Nonetheless, custom reports are great for access to deep analytics that otherwise might be hard to obtain. For example, you could create a report that displays all learners from all courses that are in the top 10% of their course. You can create a weekly report to show all the learners that didn’t finish a course within the specified time limit or a custom monthly report that shows the course completion rates for self-paced courses only. The possibilities are endless. With custom reporting, you can also sort, group, and filter data and create various chart outputs. You can even generate a few reports and pin them to the course dashboard for easy access to important analytics that are updated in real-time.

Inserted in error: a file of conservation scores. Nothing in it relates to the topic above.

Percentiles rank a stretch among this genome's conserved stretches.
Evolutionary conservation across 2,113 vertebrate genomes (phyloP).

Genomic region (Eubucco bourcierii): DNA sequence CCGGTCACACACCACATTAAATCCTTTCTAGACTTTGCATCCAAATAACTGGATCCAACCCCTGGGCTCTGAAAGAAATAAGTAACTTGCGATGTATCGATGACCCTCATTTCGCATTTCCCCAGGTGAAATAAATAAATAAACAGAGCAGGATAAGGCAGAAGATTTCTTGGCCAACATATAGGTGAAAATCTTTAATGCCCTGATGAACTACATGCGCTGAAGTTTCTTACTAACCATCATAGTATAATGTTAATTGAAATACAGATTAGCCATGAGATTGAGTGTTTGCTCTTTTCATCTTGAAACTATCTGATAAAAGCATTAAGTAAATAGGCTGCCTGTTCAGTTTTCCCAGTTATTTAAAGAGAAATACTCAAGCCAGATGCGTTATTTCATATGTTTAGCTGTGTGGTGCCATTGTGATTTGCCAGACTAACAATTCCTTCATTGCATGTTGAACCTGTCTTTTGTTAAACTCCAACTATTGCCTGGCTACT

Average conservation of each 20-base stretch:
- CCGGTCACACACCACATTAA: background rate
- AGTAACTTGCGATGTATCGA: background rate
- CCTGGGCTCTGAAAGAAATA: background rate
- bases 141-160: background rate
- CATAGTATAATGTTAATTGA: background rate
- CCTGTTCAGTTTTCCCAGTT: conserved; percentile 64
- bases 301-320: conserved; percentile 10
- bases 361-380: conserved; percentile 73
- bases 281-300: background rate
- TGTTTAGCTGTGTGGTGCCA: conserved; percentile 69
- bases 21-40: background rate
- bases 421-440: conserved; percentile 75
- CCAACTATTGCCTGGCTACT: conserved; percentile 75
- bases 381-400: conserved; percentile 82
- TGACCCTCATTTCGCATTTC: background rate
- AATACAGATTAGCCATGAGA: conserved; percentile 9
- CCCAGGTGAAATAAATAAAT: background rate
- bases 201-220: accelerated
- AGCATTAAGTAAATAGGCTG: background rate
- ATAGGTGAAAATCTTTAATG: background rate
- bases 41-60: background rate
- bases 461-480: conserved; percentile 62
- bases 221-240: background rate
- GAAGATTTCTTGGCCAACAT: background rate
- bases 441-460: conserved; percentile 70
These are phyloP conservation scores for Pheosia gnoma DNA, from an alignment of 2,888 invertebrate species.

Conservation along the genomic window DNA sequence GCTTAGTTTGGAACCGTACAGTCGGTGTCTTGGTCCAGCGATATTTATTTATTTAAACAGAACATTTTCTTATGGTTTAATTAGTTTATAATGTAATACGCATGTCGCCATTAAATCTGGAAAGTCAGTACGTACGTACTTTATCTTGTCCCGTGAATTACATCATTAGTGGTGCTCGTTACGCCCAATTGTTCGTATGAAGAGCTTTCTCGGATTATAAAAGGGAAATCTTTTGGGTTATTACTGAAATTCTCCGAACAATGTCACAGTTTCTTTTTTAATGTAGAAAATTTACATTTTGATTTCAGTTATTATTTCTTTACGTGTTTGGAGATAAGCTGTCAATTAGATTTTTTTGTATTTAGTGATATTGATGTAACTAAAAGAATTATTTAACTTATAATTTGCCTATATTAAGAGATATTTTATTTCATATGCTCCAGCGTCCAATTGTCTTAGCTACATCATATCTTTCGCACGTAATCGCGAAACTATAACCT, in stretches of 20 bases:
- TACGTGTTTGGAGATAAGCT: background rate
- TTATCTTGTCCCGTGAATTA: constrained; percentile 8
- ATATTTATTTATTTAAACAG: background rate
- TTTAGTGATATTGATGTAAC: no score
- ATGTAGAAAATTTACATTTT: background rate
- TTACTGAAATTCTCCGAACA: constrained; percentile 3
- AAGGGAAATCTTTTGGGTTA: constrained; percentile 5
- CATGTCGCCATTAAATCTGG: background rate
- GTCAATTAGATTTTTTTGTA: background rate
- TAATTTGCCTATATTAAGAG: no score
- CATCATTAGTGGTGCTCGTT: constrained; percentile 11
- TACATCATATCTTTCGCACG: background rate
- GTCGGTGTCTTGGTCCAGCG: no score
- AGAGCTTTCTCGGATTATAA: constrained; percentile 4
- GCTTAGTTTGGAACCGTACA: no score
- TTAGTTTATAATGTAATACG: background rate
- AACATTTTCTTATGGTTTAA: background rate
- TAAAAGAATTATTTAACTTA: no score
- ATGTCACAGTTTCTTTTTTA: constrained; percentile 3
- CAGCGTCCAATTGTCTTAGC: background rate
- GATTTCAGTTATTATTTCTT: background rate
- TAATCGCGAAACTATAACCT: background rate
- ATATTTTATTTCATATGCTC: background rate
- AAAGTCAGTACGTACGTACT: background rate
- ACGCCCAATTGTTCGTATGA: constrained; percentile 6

Read more: Using LMS reports to find pain points in the company’s e-learning programs


So there you have it, an overview of the most useful LMS analytics that trainers can use for their courses. As mentioned before, each instructor and course is different, and you don’t have to use all these analytics. That’s why they’re split into categories such as progress, compliance, mastery, and reports. You can select the key analytics from each category that are relevant to you as a trainer. If you’re an LMS beginner, start small with only three or four crucial analytics. If you’re a power user, by all means, play around with custom reports. It’s entirely up to you. The critical thing to remember is to use analytics regularly to improve your learners’ training experience and help them achieve their goals.